Led by the Occupational Cancer Research Centre (OCRC), the Occupational Disease Surveillance Program (ODSP) aims to develop systems to monitor patterns and trends in occupational disease in Ontario, Canada. 

According to the World Health Organization, surveillance is “the ongoing, systematic collection, analysis, and interpretation of health-related data essential to planning, implementation, and evaluation of public health practice”. Surveillance systems enable timely responses to public health issues. Some of their characteristic features include operating over long periods, using consistent methods to collect and analyze data, and capturing information in a comprehensive way. They have many applications such as studying and monitoring trends and changes in disease, detecting new risk factors or diseases, and evaluating the effectiveness of control programs and measures.

The Occupational Disease Surveillance System (ODSS) combines different provincial data sources to examine the risk of cancers and non-malignant diseases among workers in Ontario.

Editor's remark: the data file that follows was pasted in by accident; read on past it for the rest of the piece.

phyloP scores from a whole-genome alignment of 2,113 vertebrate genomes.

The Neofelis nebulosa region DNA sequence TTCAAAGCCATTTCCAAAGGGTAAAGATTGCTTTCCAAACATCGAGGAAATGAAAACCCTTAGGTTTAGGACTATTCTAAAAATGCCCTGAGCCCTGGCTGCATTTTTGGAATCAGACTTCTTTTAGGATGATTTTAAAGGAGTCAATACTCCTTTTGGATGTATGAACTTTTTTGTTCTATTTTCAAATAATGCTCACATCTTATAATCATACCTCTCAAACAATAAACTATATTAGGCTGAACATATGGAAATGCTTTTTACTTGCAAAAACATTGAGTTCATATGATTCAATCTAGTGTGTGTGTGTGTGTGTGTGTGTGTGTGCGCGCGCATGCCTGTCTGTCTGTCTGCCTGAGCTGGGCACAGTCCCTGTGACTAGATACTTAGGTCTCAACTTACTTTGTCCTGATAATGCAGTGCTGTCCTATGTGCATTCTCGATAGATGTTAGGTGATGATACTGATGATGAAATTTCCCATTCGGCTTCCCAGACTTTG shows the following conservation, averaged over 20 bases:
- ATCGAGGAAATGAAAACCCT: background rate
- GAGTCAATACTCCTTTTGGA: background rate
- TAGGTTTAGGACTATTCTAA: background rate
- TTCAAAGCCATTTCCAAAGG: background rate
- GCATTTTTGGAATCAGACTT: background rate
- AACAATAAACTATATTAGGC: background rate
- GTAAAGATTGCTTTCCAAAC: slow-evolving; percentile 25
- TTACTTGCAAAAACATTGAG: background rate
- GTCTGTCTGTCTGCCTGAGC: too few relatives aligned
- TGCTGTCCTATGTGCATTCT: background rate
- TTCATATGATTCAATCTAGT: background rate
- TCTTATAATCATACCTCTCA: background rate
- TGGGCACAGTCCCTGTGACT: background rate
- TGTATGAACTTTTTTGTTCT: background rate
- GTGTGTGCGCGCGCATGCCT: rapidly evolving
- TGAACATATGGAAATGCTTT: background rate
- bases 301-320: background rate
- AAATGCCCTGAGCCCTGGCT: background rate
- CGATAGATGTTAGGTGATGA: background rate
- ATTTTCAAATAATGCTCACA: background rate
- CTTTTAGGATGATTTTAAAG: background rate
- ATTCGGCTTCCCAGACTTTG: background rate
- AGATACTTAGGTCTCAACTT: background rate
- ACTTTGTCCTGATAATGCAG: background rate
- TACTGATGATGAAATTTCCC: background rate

Ontario’s Toxics Reduction Act (TRA) requires industrial facilities in four major manufacturing and mineral processing sectors to track and report their use and emission of toxic substances. This project explores the potential application of the TRA Program as a workplace exposure surveillance tool.

The Mesothelioma Surveillance Project provides an update of current and future mesothelioma incidence in Canada, as well as current survival statistics.

The ODSP is jointly funded by the Ontario Ministry of Labour, Training and Skills Development (MLTSD) and the Ontario Ministry of Health (MOH). The ODSS project is jointly funded by the MLTSD and the MOH, with additional funding from the Public Health Agency of Canada and the Workplace Safety and Insurance Board. The Toxics Reduction Act pilot project was funded by Ontario Health (Cancer Care Ontario). WorkSafe BC provided funding for the Mesothelioma Surveillance project.